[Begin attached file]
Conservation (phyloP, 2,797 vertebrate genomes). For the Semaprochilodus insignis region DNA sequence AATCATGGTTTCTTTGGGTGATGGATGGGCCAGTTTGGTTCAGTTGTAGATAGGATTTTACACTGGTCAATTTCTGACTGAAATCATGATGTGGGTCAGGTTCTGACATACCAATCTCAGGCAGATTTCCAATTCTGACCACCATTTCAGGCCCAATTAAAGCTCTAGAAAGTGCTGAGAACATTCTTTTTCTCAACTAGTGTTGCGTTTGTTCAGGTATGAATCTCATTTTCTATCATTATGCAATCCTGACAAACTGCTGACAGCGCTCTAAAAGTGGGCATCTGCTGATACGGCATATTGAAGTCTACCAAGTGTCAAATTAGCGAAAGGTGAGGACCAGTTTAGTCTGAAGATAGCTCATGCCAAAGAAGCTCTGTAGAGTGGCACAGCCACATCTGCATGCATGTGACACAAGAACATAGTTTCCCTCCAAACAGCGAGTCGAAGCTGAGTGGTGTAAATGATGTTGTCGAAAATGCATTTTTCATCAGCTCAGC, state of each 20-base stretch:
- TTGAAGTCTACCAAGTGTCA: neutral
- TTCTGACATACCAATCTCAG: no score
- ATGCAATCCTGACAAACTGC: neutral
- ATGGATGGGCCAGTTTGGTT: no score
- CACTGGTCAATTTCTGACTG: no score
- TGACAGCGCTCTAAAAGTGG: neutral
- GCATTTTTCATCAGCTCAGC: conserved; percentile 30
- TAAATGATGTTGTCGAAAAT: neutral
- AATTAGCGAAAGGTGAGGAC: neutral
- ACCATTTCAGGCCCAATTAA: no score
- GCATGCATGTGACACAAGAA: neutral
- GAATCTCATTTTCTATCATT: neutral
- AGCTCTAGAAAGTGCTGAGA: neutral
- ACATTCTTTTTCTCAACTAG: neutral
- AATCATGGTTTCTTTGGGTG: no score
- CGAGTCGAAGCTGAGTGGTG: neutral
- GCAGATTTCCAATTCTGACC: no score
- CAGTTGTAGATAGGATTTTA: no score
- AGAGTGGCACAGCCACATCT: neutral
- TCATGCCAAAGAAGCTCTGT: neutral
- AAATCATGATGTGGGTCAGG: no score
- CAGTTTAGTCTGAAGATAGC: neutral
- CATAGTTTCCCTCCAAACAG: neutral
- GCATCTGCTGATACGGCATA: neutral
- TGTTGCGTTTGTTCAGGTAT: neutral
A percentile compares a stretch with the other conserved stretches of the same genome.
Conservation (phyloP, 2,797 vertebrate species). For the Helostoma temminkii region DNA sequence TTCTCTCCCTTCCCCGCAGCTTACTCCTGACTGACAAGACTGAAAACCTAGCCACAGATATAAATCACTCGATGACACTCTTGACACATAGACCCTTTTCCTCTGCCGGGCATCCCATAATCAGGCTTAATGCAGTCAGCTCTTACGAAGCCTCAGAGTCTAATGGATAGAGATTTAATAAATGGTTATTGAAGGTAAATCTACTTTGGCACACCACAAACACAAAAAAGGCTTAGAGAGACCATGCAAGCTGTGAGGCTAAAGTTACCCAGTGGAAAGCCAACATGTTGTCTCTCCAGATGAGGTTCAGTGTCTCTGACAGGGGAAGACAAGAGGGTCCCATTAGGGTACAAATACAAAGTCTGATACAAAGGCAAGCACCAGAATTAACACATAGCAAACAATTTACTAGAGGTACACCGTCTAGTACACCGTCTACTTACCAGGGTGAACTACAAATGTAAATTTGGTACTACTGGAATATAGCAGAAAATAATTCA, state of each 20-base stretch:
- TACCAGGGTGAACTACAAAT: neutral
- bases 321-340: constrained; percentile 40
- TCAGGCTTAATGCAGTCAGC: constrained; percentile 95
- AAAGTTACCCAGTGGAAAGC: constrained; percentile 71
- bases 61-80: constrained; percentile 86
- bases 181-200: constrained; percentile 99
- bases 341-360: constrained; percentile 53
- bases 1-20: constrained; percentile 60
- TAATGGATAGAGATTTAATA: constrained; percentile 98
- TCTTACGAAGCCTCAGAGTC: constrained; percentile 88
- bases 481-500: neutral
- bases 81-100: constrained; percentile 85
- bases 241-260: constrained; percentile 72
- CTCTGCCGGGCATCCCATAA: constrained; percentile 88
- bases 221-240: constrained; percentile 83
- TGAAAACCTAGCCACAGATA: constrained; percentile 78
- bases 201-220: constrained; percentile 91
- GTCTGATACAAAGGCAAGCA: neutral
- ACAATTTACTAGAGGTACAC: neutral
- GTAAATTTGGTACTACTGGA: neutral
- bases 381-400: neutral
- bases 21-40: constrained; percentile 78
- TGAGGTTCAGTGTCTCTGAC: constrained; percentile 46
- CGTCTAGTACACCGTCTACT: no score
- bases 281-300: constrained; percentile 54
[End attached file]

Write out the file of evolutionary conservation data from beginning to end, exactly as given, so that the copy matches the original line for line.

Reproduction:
Conservation (phyloP, 2,797 vertebrate genomes). For the Semaprochilodus insignis region DNA sequence AATCATGGTTTCTTTGGGTGATGGATGGGCCAGTTTGGTTCAGTTGTAGATAGGATTTTACACTGGTCAATTTCTGACTGAAATCATGATGTGGGTCAGGTTCTGACATACCAATCTCAGGCAGATTTCCAATTCTGACCACCATTTCAGGCCCAATTAAAGCTCTAGAAAGTGCTGAGAACATTCTTTTTCTCAACTAGTGTTGCGTTTGTTCAGGTATGAATCTCATTTTCTATCATTATGCAATCCTGACAAACTGCTGACAGCGCTCTAAAAGTGGGCATCTGCTGATACGGCATATTGAAGTCTACCAAGTGTCAAATTAGCGAAAGGTGAGGACCAGTTTAGTCTGAAGATAGCTCATGCCAAAGAAGCTCTGTAGAGTGGCACAGCCACATCTGCATGCATGTGACACAAGAACATAGTTTCCCTCCAAACAGCGAGTCGAAGCTGAGTGGTGTAAATGATGTTGTCGAAAATGCATTTTTCATCAGCTCAGC, state of each 20-base stretch:
- TTGAAGTCTACCAAGTGTCA: neutral
- TTCTGACATACCAATCTCAG: no score
- ATGCAATCCTGACAAACTGC: neutral
- ATGGATGGGCCAGTTTGGTT: no score
- CACTGGTCAATTTCTGACTG: no score
- TGACAGCGCTCTAAAAGTGG: neutral
- GCATTTTTCATCAGCTCAGC: conserved; percentile 30
- TAAATGATGTTGTCGAAAAT: neutral
- AATTAGCGAAAGGTGAGGAC: neutral
- ACCATTTCAGGCCCAATTAA: no score
- GCATGCATGTGACACAAGAA: neutral
- GAATCTCATTTTCTATCATT: neutral
- AGCTCTAGAAAGTGCTGAGA: neutral
- ACATTCTTTTTCTCAACTAG: neutral
- AATCATGGTTTCTTTGGGTG: no score
- CGAGTCGAAGCTGAGTGGTG: neutral
- GCAGATTTCCAATTCTGACC: no score
- CAGTTGTAGATAGGATTTTA: no score
- AGAGTGGCACAGCCACATCT: neutral
- TCATGCCAAAGAAGCTCTGT: neutral
- AAATCATGATGTGGGTCAGG: no score
- CAGTTTAGTCTGAAGATAGC: neutral
- CATAGTTTCCCTCCAAACAG: neutral
- GCATCTGCTGATACGGCATA: neutral
- TGTTGCGTTTGTTCAGGTAT: neutral
A percentile compares a stretch with the other conserved stretches of the same genome.
Conservation (phyloP, 2,797 vertebrate species). For the Helostoma temminkii region DNA sequence TTCTCTCCCTTCCCCGCAGCTTACTCCTGACTGACAAGACTGAAAACCTAGCCACAGATATAAATCACTCGATGACACTCTTGACACATAGACCCTTTTCCTCTGCCGGGCATCCCATAATCAGGCTTAATGCAGTCAGCTCTTACGAAGCCTCAGAGTCTAATGGATAGAGATTTAATAAATGGTTATTGAAGGTAAATCTACTTTGGCACACCACAAACACAAAAAAGGCTTAGAGAGACCATGCAAGCTGTGAGGCTAAAGTTACCCAGTGGAAAGCCAACATGTTGTCTCTCCAGATGAGGTTCAGTGTCTCTGACAGGGGAAGACAAGAGGGTCCCATTAGGGTACAAATACAAAGTCTGATACAAAGGCAAGCACCAGAATTAACACATAGCAAACAATTTACTAGAGGTACACCGTCTAGTACACCGTCTACTTACCAGGGTGAACTACAAATGTAAATTTGGTACTACTGGAATATAGCAGAAAATAATTCA, state of each 20-base stretch:
- TACCAGGGTGAACTACAAAT: neutral
- bases 321-340: constrained; percentile 40
- TCAGGCTTAATGCAGTCAGC: constrained; percentile 95
- AAAGTTACCCAGTGGAAAGC: constrained; percentile 71
- bases 61-80: constrained; percentile 86
- bases 181-200: constrained; percentile 99
- bases 341-360: constrained; percentile 53
- bases 1-20: constrained; percentile 60
- TAATGGATAGAGATTTAATA: constrained; percentile 98
- TCTTACGAAGCCTCAGAGTC: constrained; percentile 88
- bases 481-500: neutral
- bases 81-100: constrained; percentile 85
- bases 241-260: constrained; percentile 72
- CTCTGCCGGGCATCCCATAA: constrained; percentile 88
- bases 221-240: constrained; percentile 83
- TGAAAACCTAGCCACAGATA: constrained; percentile 78
- bases 201-220: constrained; percentile 91
- GTCTGATACAAAGGCAAGCA: neutral
- ACAATTTACTAGAGGTACAC: neutral
- GTAAATTTGGTACTACTGGA: neutral
- bases 381-400: neutral
- bases 21-40: constrained; percentile 78
- TGAGGTTCAGTGTCTCTGAC: constrained; percentile 46
- CGTCTAGTACACCGTCTACT: no score
- bases 281-300: constrained; percentile 54